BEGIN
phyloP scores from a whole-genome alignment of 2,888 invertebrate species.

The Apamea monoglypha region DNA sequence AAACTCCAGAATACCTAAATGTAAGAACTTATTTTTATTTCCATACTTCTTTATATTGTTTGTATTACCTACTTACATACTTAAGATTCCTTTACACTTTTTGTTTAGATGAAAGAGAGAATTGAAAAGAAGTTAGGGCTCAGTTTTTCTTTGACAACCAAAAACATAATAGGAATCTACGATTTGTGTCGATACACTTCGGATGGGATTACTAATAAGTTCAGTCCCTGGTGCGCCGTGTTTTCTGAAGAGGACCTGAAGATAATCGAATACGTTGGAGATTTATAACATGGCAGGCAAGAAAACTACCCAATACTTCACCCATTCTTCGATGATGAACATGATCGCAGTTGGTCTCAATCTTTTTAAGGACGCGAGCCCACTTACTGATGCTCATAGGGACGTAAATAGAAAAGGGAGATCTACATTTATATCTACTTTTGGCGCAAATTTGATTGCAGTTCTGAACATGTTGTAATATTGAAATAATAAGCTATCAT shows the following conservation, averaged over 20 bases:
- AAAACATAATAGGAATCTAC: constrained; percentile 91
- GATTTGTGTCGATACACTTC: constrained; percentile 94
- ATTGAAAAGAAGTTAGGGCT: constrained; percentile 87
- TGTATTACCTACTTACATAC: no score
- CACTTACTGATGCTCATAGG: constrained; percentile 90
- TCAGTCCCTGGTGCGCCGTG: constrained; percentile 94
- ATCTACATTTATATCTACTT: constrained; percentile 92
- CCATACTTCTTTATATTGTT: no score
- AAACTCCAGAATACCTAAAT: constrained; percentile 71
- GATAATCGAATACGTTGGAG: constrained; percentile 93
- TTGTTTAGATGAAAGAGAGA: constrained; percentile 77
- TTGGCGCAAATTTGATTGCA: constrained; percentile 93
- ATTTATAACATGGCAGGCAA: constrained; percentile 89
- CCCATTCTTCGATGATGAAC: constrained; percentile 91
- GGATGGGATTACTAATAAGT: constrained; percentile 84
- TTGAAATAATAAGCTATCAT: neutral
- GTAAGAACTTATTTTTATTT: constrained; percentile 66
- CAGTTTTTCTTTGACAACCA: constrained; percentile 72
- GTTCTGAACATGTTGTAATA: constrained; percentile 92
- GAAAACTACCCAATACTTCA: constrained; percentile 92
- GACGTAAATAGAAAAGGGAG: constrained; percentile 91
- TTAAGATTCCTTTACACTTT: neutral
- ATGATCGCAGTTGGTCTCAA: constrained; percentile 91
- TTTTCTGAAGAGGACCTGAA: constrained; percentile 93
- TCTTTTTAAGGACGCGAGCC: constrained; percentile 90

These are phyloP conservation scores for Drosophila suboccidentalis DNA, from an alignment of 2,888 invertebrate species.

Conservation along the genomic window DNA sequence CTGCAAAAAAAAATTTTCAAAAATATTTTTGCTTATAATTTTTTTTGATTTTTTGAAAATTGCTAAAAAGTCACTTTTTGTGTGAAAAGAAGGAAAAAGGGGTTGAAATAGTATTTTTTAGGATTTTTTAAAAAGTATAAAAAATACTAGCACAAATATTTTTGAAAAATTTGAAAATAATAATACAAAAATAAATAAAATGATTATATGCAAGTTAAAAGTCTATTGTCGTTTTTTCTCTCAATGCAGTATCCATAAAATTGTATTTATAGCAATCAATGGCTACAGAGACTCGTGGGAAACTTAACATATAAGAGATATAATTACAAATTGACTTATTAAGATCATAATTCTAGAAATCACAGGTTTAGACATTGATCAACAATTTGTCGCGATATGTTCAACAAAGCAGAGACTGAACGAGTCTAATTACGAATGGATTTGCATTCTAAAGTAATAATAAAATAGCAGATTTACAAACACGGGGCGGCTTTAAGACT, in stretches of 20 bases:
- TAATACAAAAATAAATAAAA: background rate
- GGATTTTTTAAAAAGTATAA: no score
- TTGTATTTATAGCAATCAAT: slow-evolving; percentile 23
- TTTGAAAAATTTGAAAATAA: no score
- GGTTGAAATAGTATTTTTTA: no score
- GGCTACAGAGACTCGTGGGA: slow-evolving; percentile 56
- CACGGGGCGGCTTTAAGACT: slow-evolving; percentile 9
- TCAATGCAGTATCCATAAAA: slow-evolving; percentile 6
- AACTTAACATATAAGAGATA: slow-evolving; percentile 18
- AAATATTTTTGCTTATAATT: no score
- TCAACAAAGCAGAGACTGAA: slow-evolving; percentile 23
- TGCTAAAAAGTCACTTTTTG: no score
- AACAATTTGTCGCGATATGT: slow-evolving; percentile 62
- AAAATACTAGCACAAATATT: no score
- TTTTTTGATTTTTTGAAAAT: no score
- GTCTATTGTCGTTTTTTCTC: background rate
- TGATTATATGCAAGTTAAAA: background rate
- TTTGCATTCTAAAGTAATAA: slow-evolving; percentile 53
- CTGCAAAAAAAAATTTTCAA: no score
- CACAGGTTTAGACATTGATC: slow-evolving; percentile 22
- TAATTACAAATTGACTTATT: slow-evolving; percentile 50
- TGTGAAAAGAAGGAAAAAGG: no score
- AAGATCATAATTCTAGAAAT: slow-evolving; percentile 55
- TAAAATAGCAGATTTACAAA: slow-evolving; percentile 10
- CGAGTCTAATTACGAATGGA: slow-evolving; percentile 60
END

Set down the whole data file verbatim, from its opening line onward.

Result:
phyloP scores from a whole-genome alignment of 2,888 invertebrate species.

The Apamea monoglypha region DNA sequence AAACTCCAGAATACCTAAATGTAAGAACTTATTTTTATTTCCATACTTCTTTATATTGTTTGTATTACCTACTTACATACTTAAGATTCCTTTACACTTTTTGTTTAGATGAAAGAGAGAATTGAAAAGAAGTTAGGGCTCAGTTTTTCTTTGACAACCAAAAACATAATAGGAATCTACGATTTGTGTCGATACACTTCGGATGGGATTACTAATAAGTTCAGTCCCTGGTGCGCCGTGTTTTCTGAAGAGGACCTGAAGATAATCGAATACGTTGGAGATTTATAACATGGCAGGCAAGAAAACTACCCAATACTTCACCCATTCTTCGATGATGAACATGATCGCAGTTGGTCTCAATCTTTTTAAGGACGCGAGCCCACTTACTGATGCTCATAGGGACGTAAATAGAAAAGGGAGATCTACATTTATATCTACTTTTGGCGCAAATTTGATTGCAGTTCTGAACATGTTGTAATATTGAAATAATAAGCTATCAT shows the following conservation, averaged over 20 bases:
- AAAACATAATAGGAATCTAC: constrained; percentile 91
- GATTTGTGTCGATACACTTC: constrained; percentile 94
- ATTGAAAAGAAGTTAGGGCT: constrained; percentile 87
- TGTATTACCTACTTACATAC: no score
- CACTTACTGATGCTCATAGG: constrained; percentile 90
- TCAGTCCCTGGTGCGCCGTG: constrained; percentile 94
- ATCTACATTTATATCTACTT: constrained; percentile 92
- CCATACTTCTTTATATTGTT: no score
- AAACTCCAGAATACCTAAAT: constrained; percentile 71
- GATAATCGAATACGTTGGAG: constrained; percentile 93
- TTGTTTAGATGAAAGAGAGA: constrained; percentile 77
- TTGGCGCAAATTTGATTGCA: constrained; percentile 93
- ATTTATAACATGGCAGGCAA: constrained; percentile 89
- CCCATTCTTCGATGATGAAC: constrained; percentile 91
- GGATGGGATTACTAATAAGT: constrained; percentile 84
- TTGAAATAATAAGCTATCAT: neutral
- GTAAGAACTTATTTTTATTT: constrained; percentile 66
- CAGTTTTTCTTTGACAACCA: constrained; percentile 72
- GTTCTGAACATGTTGTAATA: constrained; percentile 92
- GAAAACTACCCAATACTTCA: constrained; percentile 92
- GACGTAAATAGAAAAGGGAG: constrained; percentile 91
- TTAAGATTCCTTTACACTTT: neutral
- ATGATCGCAGTTGGTCTCAA: constrained; percentile 91
- TTTTCTGAAGAGGACCTGAA: constrained; percentile 93
- TCTTTTTAAGGACGCGAGCC: constrained; percentile 90

These are phyloP conservation scores for Drosophila suboccidentalis DNA, from an alignment of 2,888 invertebrate species.

Conservation along the genomic window DNA sequence CTGCAAAAAAAAATTTTCAAAAATATTTTTGCTTATAATTTTTTTTGATTTTTTGAAAATTGCTAAAAAGTCACTTTTTGTGTGAAAAGAAGGAAAAAGGGGTTGAAATAGTATTTTTTAGGATTTTTTAAAAAGTATAAAAAATACTAGCACAAATATTTTTGAAAAATTTGAAAATAATAATACAAAAATAAATAAAATGATTATATGCAAGTTAAAAGTCTATTGTCGTTTTTTCTCTCAATGCAGTATCCATAAAATTGTATTTATAGCAATCAATGGCTACAGAGACTCGTGGGAAACTTAACATATAAGAGATATAATTACAAATTGACTTATTAAGATCATAATTCTAGAAATCACAGGTTTAGACATTGATCAACAATTTGTCGCGATATGTTCAACAAAGCAGAGACTGAACGAGTCTAATTACGAATGGATTTGCATTCTAAAGTAATAATAAAATAGCAGATTTACAAACACGGGGCGGCTTTAAGACT, in stretches of 20 bases:
- TAATACAAAAATAAATAAAA: background rate
- GGATTTTTTAAAAAGTATAA: no score
- TTGTATTTATAGCAATCAAT: slow-evolving; percentile 23
- TTTGAAAAATTTGAAAATAA: no score
- GGTTGAAATAGTATTTTTTA: no score
- GGCTACAGAGACTCGTGGGA: slow-evolving; percentile 56
- CACGGGGCGGCTTTAAGACT: slow-evolving; percentile 9
- TCAATGCAGTATCCATAAAA: slow-evolving; percentile 6
- AACTTAACATATAAGAGATA: slow-evolving; percentile 18
- AAATATTTTTGCTTATAATT: no score
- TCAACAAAGCAGAGACTGAA: slow-evolving; percentile 23
- TGCTAAAAAGTCACTTTTTG: no score
- AACAATTTGTCGCGATATGT: slow-evolving; percentile 62
- AAAATACTAGCACAAATATT: no score
- TTTTTTGATTTTTTGAAAAT: no score
- GTCTATTGTCGTTTTTTCTC: background rate
- TGATTATATGCAAGTTAAAA: background rate
- TTTGCATTCTAAAGTAATAA: slow-evolving; percentile 53
- CTGCAAAAAAAAATTTTCAA: no score
- CACAGGTTTAGACATTGATC: slow-evolving; percentile 22
- TAATTACAAATTGACTTATT: slow-evolving; percentile 50
- TGTGAAAAGAAGGAAAAAGG: no score
- AAGATCATAATTCTAGAAAT: slow-evolving; percentile 55
- TAAAATAGCAGATTTACAAA: slow-evolving; percentile 10
- CGAGTCTAATTACGAATGGA: slow-evolving; percentile 60